MABUX: Bunker market this morning, May 21
The Bunker Review was contributed by Marine Bunker Exchange
MABUX World Bunker Index (consists of a range of prices for 380 HSFO, 180 HSFO and MGO (Gasoil) in the main world hubs) changed insignificant and irregular on May 20:
380 HSFO - 442.49 (-0.03)
180 HSFO - USD/MT - 477.51 (+0.14)
MGO - USD/MT - 705.18 (-2.97)
Meantime, world oil indexes also changed irregular on May 20 after OPEC indicated it would probably maintain production cuts that have helped support prices this year.
Brent for July settlement decreased by $0.24 to $71.97 a barrel on the London-based ICE Futures Europe exchange. West Texas Intermediate for June delivery gained $0.29 to $63.21 a barrel on the New York Mercantile Exchange. The Brent benchmark traded at the premium of 8.76 to WTI. Gasoil for June lost $5.50.
Today morning oil indexes have started the session with no firm trend.
Saudi Arabia said on May 19 there was consensus among the Organization of the Petroleum Exporting Countries (OPEC) and allied oil producers to drive down crude inventories gently but the Kingdom would remain responsive to the needs of a fragile market. UAE in turn stressed up that producers were capable of filling any market gap and that relaxing supply cuts was not the right decision.
Bank of America Merrill Lynch warns that Brent crude oil could reach $90 per barrel. Bank claims that the IMO rules regarding the allowable sulphur content, to take effect in 2020, could cause a spike in middle distillate demand, pressuring prices upward. Also pushing up prices could be the weakening dollar should the trade war between China and the United States simmer down. In February, Bank of America estimated that Brent crude would be trading within the $50 to $70 per barrel band through 2024, with prices anchored around $60 per barrel, citing rising US shale supplies and slowing oil demand growth. Along with its $90 per barrel warning, Bank said there was a risk that Brent could dip to $50 per barrel, if the trade war between China and the United States were to hurt consumer sentiment and lead to an economic downturn.
Saudi Arabia may soak up some of Iran’s previous market share on the Indian market as Saudi Aramco is set to ship additional 2 million barrels per month to Indian Oil Corp between July and December this year on top of the existing term supply deal between the two companies. India, Iran’s second largest oil customer after China, was one of the eight countries that were granted six-month waivers to continue buying oil from Iran after the U.S. re-imposed sanctions on the Iranian oil industry in November. The United States, however, pursued a maximum pressure campaign against Iran last month and put an end to all sanction waivers for all Iranian oil buyers. This put Indian refiners in a position to source the market for alternatives.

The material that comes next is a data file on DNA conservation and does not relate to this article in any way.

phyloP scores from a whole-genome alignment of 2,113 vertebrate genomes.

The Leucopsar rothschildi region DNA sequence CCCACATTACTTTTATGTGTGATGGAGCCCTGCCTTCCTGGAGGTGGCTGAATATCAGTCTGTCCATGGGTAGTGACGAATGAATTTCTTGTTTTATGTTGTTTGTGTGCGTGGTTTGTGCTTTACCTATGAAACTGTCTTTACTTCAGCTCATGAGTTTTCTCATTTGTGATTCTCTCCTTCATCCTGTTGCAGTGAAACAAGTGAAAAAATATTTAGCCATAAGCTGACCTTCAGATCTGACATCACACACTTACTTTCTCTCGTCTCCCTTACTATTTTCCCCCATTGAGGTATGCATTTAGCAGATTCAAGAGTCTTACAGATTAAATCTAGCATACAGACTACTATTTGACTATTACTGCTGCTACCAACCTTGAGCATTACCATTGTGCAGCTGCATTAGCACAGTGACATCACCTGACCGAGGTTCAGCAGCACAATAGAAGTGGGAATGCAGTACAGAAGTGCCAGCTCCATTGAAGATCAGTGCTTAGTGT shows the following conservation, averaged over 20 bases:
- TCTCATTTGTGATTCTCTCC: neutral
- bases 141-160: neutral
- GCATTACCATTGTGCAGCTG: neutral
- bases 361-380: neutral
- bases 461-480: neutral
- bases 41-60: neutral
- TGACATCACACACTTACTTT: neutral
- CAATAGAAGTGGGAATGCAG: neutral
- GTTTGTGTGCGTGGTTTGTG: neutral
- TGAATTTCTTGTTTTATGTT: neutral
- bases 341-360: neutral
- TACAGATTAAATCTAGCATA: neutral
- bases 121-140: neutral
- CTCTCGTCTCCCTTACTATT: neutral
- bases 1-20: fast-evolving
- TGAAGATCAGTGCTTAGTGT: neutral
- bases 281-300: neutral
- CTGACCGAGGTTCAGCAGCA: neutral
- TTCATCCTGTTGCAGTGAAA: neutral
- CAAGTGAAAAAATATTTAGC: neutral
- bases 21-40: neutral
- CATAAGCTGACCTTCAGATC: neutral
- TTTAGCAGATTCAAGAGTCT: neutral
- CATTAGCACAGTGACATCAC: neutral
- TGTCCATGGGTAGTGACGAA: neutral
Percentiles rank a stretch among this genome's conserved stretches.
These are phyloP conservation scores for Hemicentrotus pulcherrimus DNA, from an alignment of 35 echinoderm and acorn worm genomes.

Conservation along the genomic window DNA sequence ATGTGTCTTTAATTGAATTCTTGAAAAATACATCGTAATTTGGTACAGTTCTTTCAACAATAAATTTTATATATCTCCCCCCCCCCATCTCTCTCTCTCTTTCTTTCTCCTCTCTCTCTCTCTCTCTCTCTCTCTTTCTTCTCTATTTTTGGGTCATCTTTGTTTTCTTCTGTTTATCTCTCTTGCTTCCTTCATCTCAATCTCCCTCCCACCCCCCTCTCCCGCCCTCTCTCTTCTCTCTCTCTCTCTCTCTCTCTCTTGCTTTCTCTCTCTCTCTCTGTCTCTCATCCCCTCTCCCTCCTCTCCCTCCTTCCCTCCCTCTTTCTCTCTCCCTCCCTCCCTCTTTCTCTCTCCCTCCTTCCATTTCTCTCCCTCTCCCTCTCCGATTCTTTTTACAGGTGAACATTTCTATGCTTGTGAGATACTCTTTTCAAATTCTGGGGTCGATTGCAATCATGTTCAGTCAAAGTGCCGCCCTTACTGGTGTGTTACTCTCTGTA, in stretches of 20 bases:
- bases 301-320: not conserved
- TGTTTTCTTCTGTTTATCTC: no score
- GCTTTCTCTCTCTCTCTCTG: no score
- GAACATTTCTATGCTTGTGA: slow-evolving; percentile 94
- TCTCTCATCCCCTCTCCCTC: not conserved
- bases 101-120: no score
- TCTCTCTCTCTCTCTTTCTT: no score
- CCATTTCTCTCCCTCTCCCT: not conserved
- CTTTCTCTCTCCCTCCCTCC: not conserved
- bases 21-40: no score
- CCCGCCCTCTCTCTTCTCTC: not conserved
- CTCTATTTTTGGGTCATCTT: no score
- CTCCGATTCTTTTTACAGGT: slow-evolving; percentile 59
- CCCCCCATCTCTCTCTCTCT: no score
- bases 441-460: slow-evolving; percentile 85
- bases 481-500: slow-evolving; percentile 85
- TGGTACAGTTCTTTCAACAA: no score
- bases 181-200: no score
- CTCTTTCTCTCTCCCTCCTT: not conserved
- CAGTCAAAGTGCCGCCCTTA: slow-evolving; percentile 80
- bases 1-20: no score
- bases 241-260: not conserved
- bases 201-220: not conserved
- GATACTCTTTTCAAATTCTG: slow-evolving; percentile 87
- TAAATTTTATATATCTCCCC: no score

A month before OPEC and allies are set to discuss the future of their production cut deal, the leader of the non-OPEC group, Russia, appears to have finally fallen in line with its share of the cuts, producing below its OPEC+ quota for the month of May. Russia’s oil production between May 1 and 16 averaged 11.156 million bpd, which means that Moscow is now below its quota under the production cut deal, although the decline in production may have been the result of restricted exports via the Druzhba oil pipeline due to a contamination issue.
Venezuela’s oil production surprisingly inched up in April, to 768,000 bpd from 740,000 bpd in March. However, a PDVSA report has revealed that since the start of May, production has slumped by as much as 77 percent to 169,800 bpd because of the lack of tankers to carry the crude.
Global ship insurers are monitoring increased tensions in the Middle East and considering their next course of action. Last week London maritime ship insurers met to consider whether or not to increase shipping insurance rates for tankers in the Arabian Gulf. However, they have failed to reach a consensus so far, as the group doesn't have enough information yet to make a decision over rate possible increases.
China has issued a new batch of oil product export quotas and they are 5.3 percent higher than they were this time last year as the country’s refineries return to processing record-high amounts of crude oil. The total that Chinese refiners can export comes in at 45.29 million tons since the beginning of the year. That’s up from 43 million tons a year ago. The biggest share is for gasoline, at 9.09 million tons, and next is gasoil with quotas for 9.175 million tons. There is a concern among refiners in other Asian countries that surplus fuel production in China would spill into neighboring countries, undermining the profit margins of local refiners.
We expect bunker prices may slightly decline today in a range of minus 1-5 USD.